In the run-up to the Super Bowl, the NFL installed wireless transmitters — beacons — in the stadium and in Times Square that could interact with fans’ smartphones and let them know where to buy their Seahawks gear or find the nearest bathroom.
It’s perhaps the biggest mainstream event yet to employ beacons for location-based marketing. The MLB has plans to do its own location-based marketing using beacons, as does Macy’s and American Eagle Outfitters.
A recent report from BI Intelligence takes a closer look at this kind of in-store, or “hyper-local targeting.” The concept isn’t new, but three technologies are making it a reality: push notifications, low-energy Bluetooth, and mobile payments.
And location-based marketing isn’t just about beacons. The report looks at three of the primary types of location-based marketing techniques — geofencing, geoconquesting, and geoaudiencing, each of which uses location somewhat differently to reach consumers.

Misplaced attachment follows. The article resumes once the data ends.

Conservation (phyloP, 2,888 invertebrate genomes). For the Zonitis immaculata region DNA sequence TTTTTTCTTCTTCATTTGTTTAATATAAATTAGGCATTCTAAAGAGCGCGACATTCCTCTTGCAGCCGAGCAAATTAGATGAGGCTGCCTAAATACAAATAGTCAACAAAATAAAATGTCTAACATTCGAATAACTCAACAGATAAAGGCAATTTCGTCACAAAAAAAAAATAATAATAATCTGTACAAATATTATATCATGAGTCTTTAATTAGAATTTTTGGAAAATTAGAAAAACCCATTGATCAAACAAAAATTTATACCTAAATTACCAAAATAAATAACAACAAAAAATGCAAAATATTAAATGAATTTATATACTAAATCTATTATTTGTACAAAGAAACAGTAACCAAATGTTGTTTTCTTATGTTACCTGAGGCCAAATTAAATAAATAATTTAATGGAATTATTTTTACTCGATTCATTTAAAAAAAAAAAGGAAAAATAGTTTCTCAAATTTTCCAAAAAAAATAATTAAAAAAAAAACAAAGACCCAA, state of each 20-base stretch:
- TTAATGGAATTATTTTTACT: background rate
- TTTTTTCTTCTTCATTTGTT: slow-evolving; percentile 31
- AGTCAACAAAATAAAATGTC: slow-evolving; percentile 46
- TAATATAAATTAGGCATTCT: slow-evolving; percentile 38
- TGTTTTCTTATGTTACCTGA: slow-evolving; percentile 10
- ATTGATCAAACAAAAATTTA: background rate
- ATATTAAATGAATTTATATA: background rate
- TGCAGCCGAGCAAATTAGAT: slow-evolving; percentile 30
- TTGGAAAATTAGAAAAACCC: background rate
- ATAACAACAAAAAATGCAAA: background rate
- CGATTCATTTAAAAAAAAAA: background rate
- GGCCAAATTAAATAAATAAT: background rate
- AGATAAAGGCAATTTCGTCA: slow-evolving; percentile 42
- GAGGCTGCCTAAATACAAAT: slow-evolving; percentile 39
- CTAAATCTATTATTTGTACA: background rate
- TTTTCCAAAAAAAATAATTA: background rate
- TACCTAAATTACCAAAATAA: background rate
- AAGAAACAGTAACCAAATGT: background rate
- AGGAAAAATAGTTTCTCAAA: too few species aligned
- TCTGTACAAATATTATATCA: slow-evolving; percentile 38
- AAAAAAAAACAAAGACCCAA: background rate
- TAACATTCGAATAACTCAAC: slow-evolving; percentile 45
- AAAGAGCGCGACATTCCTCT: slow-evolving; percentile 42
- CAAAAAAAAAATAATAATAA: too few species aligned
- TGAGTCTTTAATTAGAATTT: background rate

Location-based marketing also requires users to opt-in and share their location, something many consumers aren’t often inclined to do.
The report identifies some the latest and most effective location-based apps that are giving consumers’ reasons to share their locations. Research increasingly supports the notion that local apps and advertising lead to in-store purchases, which means there’s even more reason to use location-based mobile marketing to nudge consumers down the purchase funnel.
- Location-based services enjoy widespread acceptance, but adoption isn’t growing. 70-four per cent of U.S. smartphone owners say they use mobile location-based services.That percentage is flat compared to last year.
- Check-ins are becoming passé. The percentage of U.S. adults who reported using local-social networks to “check in,” decreased from 18% in February of last year to 12% this year.
- Apps like Life360 and Waze prosper because consumers feel like they’re getting great value out of sharing not just their location, but other information too.
- Research increasingly supports the notion that local apps and advertising leads to in-store purchases. Mobile-local campaigns allow marketers to nudge customers down the purchase funnel, and “close the loop,” with in-store foot traffic and purchases.
- Geoaudience profiling, geoconquesting, and hyper-local in-store campaigns are three primary strategies used to segment audiences and target consumers based on location.